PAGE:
Teenage Mutant Ninja Turtles Creator Not A Fan Of New Movie Makeover

Teenage Mutant Ninja Turtles Creator Not a Fan of New Movie Makeover

The comic creator who helped give Leo, Mike, Raph and Don their iconic looks isn't too sure about the human-like mouths and noses that they will be sporting in the upcoming Teenage Mutant Ninja Turtles movie.

Peter Laird — who helped give birth to the Turtles along with Kevin Eastman back in 1984 — gave an interview to Comic Book Movie about the Michael Bay-produced reboot, where he was critical in a relatively gentle way:

Teenage Mutant Ninja Turtles Creator Not a Fan of New Movie Makeover

…the changes to the basic design of the Turtles seemed to me to fall into the "fixing what is not broken" category. It's altogether possible that, in the context of this new movie, these designs will work well and not seem so odd, but I still point to what Jim Henson's "Creature Shop" team did with their rendering of the Turtles in rubber and paint as the best translation (in live action, anyway) of the Turtles as Kevin Eastman and I created them.

…one of the big problems (for me, anyway) with the new look created for the upcoming movie — with those noses and very expressive lips, their faces look too human. Perhaps it is just my own personal preference, but the "noseless beak" look for the Turtles which Kevin and I used in all of our comics, and in pretty much all of the licensed material during the Mirage days (and which was really there from the very beginning, when Kevin drew that first "ninja turtle") is, in my opinion, a great way to immediately show that these guys are not human — they're mutated reptiles. Creatures.

Picture: Daniel Keen/DeviantArt

The dialogue in the recent reboot trailer seems to support previous reports that Shredder will have had a hand in the Turtles' mutation origin. Laird thinks that making such a change undercuts part of what made original-recipe TMNT work:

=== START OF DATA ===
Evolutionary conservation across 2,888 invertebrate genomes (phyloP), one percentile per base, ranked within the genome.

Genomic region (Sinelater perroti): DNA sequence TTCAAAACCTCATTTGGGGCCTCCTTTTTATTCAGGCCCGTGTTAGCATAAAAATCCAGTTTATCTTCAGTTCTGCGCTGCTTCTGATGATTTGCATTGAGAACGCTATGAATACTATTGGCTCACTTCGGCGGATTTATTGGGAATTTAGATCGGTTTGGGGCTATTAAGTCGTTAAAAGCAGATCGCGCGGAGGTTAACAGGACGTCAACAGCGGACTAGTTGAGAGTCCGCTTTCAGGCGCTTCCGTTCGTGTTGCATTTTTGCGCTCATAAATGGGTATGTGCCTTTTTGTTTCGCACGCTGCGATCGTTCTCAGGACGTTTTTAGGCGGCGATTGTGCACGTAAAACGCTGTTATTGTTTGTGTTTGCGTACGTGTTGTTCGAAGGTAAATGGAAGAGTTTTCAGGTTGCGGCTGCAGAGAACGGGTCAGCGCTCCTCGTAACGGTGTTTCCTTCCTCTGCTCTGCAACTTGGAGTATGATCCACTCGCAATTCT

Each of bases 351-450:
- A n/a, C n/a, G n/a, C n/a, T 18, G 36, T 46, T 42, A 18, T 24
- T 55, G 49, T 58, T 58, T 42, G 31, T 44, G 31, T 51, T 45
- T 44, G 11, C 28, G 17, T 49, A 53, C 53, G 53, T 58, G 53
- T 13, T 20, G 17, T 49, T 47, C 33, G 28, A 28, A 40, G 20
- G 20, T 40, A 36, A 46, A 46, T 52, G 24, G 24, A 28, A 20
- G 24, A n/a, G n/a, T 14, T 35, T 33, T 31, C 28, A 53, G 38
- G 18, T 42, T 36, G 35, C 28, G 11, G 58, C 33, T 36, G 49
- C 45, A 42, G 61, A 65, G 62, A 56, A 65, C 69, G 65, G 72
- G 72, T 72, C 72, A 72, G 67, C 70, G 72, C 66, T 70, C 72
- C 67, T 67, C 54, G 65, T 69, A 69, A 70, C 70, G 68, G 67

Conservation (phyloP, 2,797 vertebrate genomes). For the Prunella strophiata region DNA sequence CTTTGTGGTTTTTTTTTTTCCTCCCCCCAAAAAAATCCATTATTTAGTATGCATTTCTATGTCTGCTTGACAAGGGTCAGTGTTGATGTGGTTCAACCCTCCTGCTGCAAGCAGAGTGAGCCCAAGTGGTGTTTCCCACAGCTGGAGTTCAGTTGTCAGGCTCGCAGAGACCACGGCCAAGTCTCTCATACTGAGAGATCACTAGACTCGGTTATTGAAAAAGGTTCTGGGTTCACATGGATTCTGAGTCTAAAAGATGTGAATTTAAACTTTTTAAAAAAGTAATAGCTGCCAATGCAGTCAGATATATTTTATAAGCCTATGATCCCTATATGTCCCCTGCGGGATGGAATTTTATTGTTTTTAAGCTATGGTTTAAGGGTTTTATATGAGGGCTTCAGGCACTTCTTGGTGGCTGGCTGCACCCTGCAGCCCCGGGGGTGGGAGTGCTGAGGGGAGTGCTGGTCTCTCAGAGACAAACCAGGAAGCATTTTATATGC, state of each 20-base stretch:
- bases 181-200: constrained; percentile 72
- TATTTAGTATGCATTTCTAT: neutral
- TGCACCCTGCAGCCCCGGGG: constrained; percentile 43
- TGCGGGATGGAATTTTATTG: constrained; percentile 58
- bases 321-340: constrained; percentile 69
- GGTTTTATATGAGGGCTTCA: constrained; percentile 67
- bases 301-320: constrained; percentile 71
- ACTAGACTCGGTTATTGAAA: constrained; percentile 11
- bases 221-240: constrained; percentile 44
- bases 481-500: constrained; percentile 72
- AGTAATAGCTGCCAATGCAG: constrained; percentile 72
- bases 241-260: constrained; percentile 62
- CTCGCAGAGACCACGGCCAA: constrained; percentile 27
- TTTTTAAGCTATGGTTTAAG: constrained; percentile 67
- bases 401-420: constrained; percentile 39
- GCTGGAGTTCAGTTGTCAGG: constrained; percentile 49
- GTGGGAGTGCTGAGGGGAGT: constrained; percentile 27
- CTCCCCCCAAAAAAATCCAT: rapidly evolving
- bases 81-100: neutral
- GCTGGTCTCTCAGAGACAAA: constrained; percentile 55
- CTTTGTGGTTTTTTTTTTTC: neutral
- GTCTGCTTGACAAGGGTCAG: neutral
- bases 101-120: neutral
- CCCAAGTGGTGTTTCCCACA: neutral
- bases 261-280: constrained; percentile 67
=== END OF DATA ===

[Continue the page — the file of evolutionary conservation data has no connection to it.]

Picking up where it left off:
As you know, in our original conception of the TMNT, the Turtles' existence as mutated beings WAS the result of an accident… or several accidents, if you count:

— TCRI canister jolted out of truck — canister bouncing off head of young guy saving old man from getting run over by truck — canister on new trajectory now hitting and smashing open glass container with the pre-mutated turtles in it — canister and turtles falling into manhole together — turtles crawling around in ooze from canister — Splinter (in pre-mutated form) observing all of this, and then getting into the ooze himself as he gathers up the turtles.

I have always found that accidental, somewhat random series of events culminating in the creation of the TMNT to be a significant part of the charm of the story. Somehow, retconning it to make their origin the result of deliberate action seems like a mistake. However, perhaps the writers have found a clever way to make this seems more palatable. We'll have to watch the movie to find out.

Laird's distaste for the change is pretty mild and, as one of the guys who created the amphibian reptilian martial artists, he's more entitled to his opinion than most observers. He's right in saying that most people haven't seen the finished movie yet and that these changes might work in a new context. And if they don't work, the original iterations of the Turtles are still around, ready to be enjoyed.

[Comic Book Movie, via Badass Digest]


    perhaps the writers have found a clever way to make this seems more palatable

    Yeah, MovieBob explains it's because it's their "destiny".

      Urrrgh. Destiny?

      Reminds me of http://www.youtube.com/watch?v=xvJrNDeogc8, which I saw just the other night.

        What, the movie or that episode?

          Just that moment of a movie making me want to gag.

            What moment?

              Hypothetically hearing that it's 'destiny'.

                What destiny?

                  The destiny you mentioned in your first comment - MovieBob's explanation for the machinations behind the Turtles' mutation is 'destiny', which - as an explanation - evoked in me a similar reaction to that experienced by Mr. Garrison in the clip I linked. :)

    Gentle...? Yes
    Condemning...? I would also say yes

    Let's hope to god it ends up being the blockbuster movie it is penned to be
    Hopefully I'm in before all the BayHaterz.. Nothing like successfully reviving the transformers and being hated for it...


      As a child of the 80s, I was a fan of Transformers as a kid and I enjoyed the movies as well. They did what they were meant to do. People often just want to whine for the sake of it. We've become a bit entitled in my opinion.

      Don't get me wrong, people are entitled to whine but I'm just as entitled to call people out for them being stupid for whining.